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Quantum Gravity Theory and Interpretations of QM

  1. Sep 13, 2004 #1
    I was wondering once a consistent quantum gravity theory would be devised (I have in mind especially string theory or loop quantum gravity) what would happen to quantum mechanics interpretations. Would these all be abandoned? Would a new interpretation come up? I mean by this for example, would a quantum gravity theory disprove the Copenhagen Interpretation or Many Worlds? Is there any relationship?
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  3. Sep 13, 2004 #2
    I think not (though i don't think we can be sure) since LQG uses the elements of QM.

    Besides whatever the outcome may be, we will never abandon the concept of QM since it describes the atomic behaviour very accurately.

    We didn't abandon Newtonian physiscs once GTR was constructed, right ???
    We just talk about regimes in that case, where is a theory valid and where is it not.

  4. Sep 13, 2004 #3


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    I agree with each point Marlon makes here. quantizing gravity is more a matter of confirming QM by extending it to cover more physics, and it may even involve some improvements in QM---making it work for gravity too.

    It is always possible that extending quantum theory to cover the geometry of spacetime will trigger a revolution in the concepts of QM and bring people to a new interpretation of it, and John Baez has speculated about this possibility recently in a philosophical essay called Quantum Quandaries.
    I will get a link for it. I am not recommending this point of view since I basically agree with Marlon that it looks like LQG is quantizing a classical theory in a more or less usual way (sorry guys, no revolution this time!).
    But we should also take account of different opinions like in Baez essay.
  5. Sep 13, 2004 #4
    I will have to look at what John saids, Marcus.

    I agree with Marlon as well.

    The fact is the geometricizatin of quantum gravity needs to answer how QM will evolve. That is what all the fun is about between LQG and STrings and those who had modified," Three Roads to Quantum Gravity".

    A lot of also know that GR has to evolve too. Bohr wanted this compromise( from my perspective, a man who rejects the work of another as infantile degrations [Bohr's example of Einstein sremaining thirty years of unproductiveness], screams the loudest about how one truly feels?) and so did Schrodinger. They must of thought Einstein to be a stubborn man? :rofl:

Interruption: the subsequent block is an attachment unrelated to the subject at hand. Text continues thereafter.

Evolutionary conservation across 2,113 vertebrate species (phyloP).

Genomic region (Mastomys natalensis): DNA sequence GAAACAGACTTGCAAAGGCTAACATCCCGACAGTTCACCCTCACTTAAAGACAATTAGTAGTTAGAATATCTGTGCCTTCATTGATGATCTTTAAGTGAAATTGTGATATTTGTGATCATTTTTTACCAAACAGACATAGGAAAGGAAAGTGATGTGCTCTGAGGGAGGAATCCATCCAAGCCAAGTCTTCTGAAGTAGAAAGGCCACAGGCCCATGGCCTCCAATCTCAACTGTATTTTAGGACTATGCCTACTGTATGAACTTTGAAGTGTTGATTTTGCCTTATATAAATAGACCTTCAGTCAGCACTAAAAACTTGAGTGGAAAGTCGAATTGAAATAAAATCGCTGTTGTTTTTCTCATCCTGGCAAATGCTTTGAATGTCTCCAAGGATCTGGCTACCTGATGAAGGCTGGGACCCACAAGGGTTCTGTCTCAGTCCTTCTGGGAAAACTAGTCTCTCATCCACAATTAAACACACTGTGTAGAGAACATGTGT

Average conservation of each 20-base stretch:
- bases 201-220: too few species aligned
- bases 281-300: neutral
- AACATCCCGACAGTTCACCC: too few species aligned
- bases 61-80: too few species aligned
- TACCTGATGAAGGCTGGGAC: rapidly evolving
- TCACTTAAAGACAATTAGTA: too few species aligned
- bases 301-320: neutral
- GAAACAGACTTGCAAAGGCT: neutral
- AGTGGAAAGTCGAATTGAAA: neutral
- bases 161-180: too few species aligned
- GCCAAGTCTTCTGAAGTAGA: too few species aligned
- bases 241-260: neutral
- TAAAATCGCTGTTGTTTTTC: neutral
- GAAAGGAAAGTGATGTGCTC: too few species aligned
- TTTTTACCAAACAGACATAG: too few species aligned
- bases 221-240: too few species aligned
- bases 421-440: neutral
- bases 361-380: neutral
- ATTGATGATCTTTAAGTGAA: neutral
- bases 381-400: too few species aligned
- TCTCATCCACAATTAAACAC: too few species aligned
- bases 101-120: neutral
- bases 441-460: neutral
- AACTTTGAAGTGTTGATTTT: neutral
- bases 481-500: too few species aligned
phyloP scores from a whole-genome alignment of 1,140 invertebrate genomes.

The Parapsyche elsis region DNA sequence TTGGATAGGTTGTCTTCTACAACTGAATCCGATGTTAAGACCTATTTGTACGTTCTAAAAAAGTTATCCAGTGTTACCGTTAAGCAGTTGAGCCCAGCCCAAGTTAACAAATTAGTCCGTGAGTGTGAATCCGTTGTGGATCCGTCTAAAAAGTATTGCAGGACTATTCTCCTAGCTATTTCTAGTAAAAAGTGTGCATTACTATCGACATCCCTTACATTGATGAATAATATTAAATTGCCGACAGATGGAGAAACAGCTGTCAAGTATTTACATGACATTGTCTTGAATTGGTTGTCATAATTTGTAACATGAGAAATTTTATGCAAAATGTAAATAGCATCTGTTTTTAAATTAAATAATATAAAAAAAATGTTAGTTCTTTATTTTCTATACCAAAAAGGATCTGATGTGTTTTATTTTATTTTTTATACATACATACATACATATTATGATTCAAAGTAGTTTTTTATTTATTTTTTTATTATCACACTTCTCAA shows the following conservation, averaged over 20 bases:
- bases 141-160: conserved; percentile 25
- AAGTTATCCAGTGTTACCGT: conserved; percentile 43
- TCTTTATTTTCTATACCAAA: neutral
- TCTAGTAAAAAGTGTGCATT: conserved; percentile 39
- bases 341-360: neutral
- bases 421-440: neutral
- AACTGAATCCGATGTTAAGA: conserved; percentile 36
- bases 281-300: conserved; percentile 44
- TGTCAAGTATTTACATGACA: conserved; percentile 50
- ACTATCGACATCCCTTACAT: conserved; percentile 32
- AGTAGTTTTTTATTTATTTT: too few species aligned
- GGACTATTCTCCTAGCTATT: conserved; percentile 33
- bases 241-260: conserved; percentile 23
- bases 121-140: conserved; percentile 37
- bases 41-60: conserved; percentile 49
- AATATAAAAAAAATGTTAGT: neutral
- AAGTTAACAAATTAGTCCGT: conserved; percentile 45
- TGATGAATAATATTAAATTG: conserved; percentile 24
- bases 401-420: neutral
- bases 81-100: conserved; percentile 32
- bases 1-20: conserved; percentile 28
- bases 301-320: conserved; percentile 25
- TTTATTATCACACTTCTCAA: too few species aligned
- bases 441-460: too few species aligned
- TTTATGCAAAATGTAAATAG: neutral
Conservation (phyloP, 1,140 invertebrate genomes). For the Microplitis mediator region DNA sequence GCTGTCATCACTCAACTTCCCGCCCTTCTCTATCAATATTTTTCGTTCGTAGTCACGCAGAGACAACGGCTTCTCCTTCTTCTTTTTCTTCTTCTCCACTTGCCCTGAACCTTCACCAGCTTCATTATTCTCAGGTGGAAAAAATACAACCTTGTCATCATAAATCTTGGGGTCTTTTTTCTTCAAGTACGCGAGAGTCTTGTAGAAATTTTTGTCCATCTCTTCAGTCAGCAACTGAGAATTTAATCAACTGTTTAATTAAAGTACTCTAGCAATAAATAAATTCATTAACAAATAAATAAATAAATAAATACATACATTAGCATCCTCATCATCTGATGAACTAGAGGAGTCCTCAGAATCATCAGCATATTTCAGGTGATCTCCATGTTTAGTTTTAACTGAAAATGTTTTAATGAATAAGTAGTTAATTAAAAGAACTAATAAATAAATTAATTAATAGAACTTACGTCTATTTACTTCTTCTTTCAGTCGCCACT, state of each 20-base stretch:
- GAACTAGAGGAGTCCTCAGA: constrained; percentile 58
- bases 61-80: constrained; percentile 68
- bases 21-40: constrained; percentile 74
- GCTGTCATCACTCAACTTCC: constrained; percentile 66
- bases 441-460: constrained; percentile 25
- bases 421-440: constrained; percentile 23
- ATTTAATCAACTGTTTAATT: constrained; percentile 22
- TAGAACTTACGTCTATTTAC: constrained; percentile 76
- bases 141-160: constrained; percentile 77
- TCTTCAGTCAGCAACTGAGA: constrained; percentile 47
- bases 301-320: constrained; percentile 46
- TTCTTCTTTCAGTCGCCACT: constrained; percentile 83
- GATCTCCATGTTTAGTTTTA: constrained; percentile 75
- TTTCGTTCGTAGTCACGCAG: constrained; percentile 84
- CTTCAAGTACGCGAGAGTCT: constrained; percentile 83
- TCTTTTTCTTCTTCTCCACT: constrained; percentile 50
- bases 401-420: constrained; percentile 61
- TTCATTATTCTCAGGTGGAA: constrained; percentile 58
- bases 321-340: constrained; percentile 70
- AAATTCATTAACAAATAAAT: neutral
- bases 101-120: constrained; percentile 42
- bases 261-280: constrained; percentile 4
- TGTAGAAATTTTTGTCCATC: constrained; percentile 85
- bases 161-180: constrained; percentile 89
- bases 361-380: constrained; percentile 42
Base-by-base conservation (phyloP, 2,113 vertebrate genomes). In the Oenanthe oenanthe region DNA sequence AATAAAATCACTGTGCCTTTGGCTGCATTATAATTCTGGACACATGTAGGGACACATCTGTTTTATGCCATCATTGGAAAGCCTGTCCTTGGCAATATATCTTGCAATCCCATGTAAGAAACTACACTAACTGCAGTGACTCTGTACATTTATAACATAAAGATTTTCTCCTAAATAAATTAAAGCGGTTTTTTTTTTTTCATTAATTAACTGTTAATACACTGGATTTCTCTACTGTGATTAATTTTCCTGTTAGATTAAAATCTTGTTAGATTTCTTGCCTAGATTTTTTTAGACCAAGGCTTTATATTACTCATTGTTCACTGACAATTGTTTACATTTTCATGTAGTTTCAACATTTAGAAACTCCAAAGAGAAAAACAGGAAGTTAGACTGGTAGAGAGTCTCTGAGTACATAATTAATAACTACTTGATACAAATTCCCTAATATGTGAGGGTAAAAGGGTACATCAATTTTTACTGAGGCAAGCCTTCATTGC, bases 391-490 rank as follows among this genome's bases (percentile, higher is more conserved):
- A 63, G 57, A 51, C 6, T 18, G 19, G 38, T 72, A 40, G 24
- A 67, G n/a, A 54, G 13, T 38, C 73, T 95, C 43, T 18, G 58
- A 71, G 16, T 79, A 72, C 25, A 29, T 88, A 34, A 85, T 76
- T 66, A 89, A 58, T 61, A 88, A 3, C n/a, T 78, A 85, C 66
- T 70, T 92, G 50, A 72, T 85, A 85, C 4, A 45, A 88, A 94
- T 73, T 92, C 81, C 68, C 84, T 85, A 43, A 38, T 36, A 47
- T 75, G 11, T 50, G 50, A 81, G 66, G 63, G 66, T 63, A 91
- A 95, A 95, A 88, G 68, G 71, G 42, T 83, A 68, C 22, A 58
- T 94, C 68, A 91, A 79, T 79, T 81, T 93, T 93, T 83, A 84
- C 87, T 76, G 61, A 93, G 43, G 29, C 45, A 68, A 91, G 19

Many bright minds are working at it from different perspectives, curious6.
    Last edited: Sep 13, 2004
  6. Sep 13, 2004 #5


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    John Baez
    Quantum Quandaries: A Category-Theoretic Perspective

    discussion at SPR

    To appear in a book called Structural Foundations of Quantum Gravity
    eds. Steven French, Dean Rickles and Juha Saatsi, Oxford U. Press.


    exerpts from the abstract:

    "General relativity may seem very different from quantum theory, but work
    on quantum gravity has revealed a deep analogy between the two. ...We show how this accounts for many of the famously
    puzzling features of quantum theory: the failure of local realism, the
    impossibility of duplicating quantum information, and so on. We argue
    that these features only seem puzzling when we try to treat Hilb as
    analogous to Set rather than nCob, so that quantum theory will make
    more sense when regarded as part of a theory of spacetime...."

    he argues that since there are still things that puzzle people about QM it is possible that a better understanding of Quantum Theory itself could come out of quantum gravity. And he explores an analogy between GR and QM that shows up in taking a category-approach to each. why does QM use Hilbert space and why does GR use cobordisms (space time continua connecting one geometry to another) and what is in common between hilbertspaces and cobordisms as abstract categories

    dont get the idea that I am advocating this, but it is a good balance to a more commonsense view.
  7. Sep 13, 2004 #6
    Another interpretation that aligns with Smolins views is all :smile: You just have to understand the flavour this issue is given, and distinct tastes or smells, are very compelling if you know what your looking at.


    We must agree here that a philosophical idealism is emitted form both positions. I knowthis now of Smolin and now I knowthis O fJohn Baez. This does not limit my perceptions and endeavors on their approach, but I listen attentively, to how their perspectives have been formed.
    Last edited: Sep 13, 2004
  8. Nov 15, 2006 #7


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    I suggest the following: If you require that QFT should be manifestly space-time covariant, then the Bohmian deterministic interpretation of quantum theory naturally emerges. In particular, a new formulation of quantum gravity that contains the Wheeler-DeWitt equation as a special case is derived.
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